It’s an alternate universe for Republicans in South Carolina now.
Can a visit by W. on Monday to North Charleston change that and remind Republicans why they need to go back to the establishment? Ask the thousands of Trump fanatics at his next rally.
Ted Cruz has made blasting the Supreme Court a central part of his presidential campaign. In the wake of the death of Justice Antonin Scalia, he wants the Senate to stop President Obama from appointing a justice to the court.
“The Senate needs to stand strong and say we are not going to give up the U.S. Supreme Court for a generation by allowing Barack Obama to make one more liberal appointee,” Cruz said. The Texas Republican declared that the country has “80 years of precedent” of not confirming a nominee to the court in election years, leading to an odd exchange with moderator John Dickerson over whether Justice Anthony Kennedy was confirmed or nominated in 1987 or 1988. (Kennedy was nominated in 1987 and confirmed in 1988).
Cruz has made excoriating the court a centerpiece of his presidential campaign – even though he a long history with the body. He was a clerk for Chief Justice William Renhquist from 1996 to 1997 and argued before the body nine times. The Texas Republican has long admired Scalia. In his book, “A Time for Truth,” Cruz recounted the late justice’s “mischievous sense of humor.”
During the presidential campaign, however, Cruz has rarely spoken highly of the court, instead making calls for changing it a large part of his platform. After the court upheld a key portion of the Affordable Care Act and legalized same-sex marriage Cruz called for judicial retention elections for members of the court.
“We are one justice away from a Supreme Court that will strike down every restriction on abortion,” Cruz said during the debate, reverse decisions on guns and undermine religious liberty.
He has made similar arguments about the Supreme Court on the campaign trail.
In recent months he has told audiences that the nation is one justice away from a “radical five justice liberal majority.” It is, he said, Friday at Bob Jones University in Greenville, S.C., one justice away from “mandating unlimited abortion on demand up until the moment of birth, partial birth, with taxpayer funding and no parental notification,” the court “ordering veterans memorials torn down all over this country,” and taking crosses and Stars of David off the tombstones of soldiers.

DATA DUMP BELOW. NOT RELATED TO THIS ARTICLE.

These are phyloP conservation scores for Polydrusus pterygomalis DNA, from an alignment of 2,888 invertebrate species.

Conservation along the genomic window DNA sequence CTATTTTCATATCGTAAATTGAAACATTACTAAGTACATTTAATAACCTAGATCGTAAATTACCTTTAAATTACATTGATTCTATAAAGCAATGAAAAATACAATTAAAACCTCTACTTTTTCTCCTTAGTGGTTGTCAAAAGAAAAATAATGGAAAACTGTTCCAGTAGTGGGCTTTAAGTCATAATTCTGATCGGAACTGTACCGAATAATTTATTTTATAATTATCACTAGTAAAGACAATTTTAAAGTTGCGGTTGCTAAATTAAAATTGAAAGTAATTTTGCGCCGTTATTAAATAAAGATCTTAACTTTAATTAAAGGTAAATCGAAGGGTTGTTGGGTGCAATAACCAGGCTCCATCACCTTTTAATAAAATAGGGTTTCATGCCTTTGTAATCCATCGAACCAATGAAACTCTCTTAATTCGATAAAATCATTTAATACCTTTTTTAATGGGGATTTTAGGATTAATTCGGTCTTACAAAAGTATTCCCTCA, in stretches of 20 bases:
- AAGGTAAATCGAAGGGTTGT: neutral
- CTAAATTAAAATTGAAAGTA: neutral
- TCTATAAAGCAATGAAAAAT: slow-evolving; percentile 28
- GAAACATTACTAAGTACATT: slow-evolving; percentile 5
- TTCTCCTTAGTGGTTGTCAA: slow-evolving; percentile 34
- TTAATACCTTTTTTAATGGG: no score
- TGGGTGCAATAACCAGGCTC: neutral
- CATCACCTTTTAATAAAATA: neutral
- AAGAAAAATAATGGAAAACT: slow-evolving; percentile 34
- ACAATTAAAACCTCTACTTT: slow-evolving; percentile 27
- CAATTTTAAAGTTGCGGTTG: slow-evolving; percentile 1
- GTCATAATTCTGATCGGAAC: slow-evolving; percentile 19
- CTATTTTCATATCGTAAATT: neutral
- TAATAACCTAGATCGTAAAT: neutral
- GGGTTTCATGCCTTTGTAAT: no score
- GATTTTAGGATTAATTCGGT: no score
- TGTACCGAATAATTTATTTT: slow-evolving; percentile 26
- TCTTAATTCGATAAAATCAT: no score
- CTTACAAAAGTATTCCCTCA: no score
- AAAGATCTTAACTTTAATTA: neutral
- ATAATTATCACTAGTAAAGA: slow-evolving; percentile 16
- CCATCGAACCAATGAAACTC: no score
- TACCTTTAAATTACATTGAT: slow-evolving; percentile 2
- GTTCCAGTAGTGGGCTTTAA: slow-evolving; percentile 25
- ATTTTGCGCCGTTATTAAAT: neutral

“We are one justice away from the Supreme Court concluding that no individual .. has any right to keep and bear arms,” Cruz said Friday.
In a statement Saturday, Cruz said the country “mourns the loss of one of the greatest Justices in history.”
Cruz said Scalia changed how courts interpret the Constitution, turning them toward the actual text after “decades of judicial activism.” The statement said Scalia was an “unrelenting” defender of religious liberty, a topic Cruz often speaks of on the campaign trail, and federalism.
“Justice Scalia’s three decades on the Court was one of President Reagan’s most consequential legacies,” Cruz wrote.
Justice Scalia was an American hero. We owe it to him, & the Nation, for the Senate to ensure that the next President names his replacement.
— Ted Cruz (@tedcruz) February 13, 2016
THE CONTENDERS | Not long after the death of Supreme Court Justice Antonin Scalia, Senate Judiciary Chairman Chuck Grassley picked up the Overton Window and lobbed it a hundred yards. “It’s been standard practice over the last 80 years to not confirm Supreme Court nominees during a presidential election year,” he said.
That was not a widely-circulated factoid before this afternoon. After all, the Supreme Court existed long before that accidental tradition, and the “80 years” number only comports if the confirmation of Anthony Kennedy, in February 1988, is struck because Kennedy was nominated in 1987.
At the start of tonight’s debate, both of the remaining Republican senators in the race used the Grassley line, but got it slightly wrong. In Sen. Marco Rubio’s (R-Fla.) words, it had been 80 years “since a lame duck president nominated someone to the Supreme Court.” That wasn’t true at all; the Kennedy nomination followed the unsuccessful nominations of Robert Bork and Douglas Ginsburg, and President Ronald Reagan made all three after the 1986 midterm elections that cost his party the Senate. He was only as much of a lame duck as President Obama.
When Sen. Ted Cruz (R-Tex.) got the question, the candidate universally recognized as the best to discuss this said that the 80 year tradition was of the Senate “not confirming a nominee” in the year of a presidential election. That led to an awkward exchange with CBS News moderator John Dickerson, who wanted to clarify whether Cruz meant “confirm” or “nominate.”
Talking points, like sausages, are no fun to watch being made.
The U.S. Supreme Court — and the array of contentious social issues that it decides — has now become a major focus of the 2016 election, and is almost certain to remain that way for the rest of the year.
The unexpected death Saturday of Justice Antonin Scalia, regarded as the dominant figure of the court’s conservative majority, has left it deeply divided along ideological lines, much as the country is.
With a year left to go in President Obama’s term, it is likely to be left to his successor to appoint a replacement, who would determine whether the court leans left or right.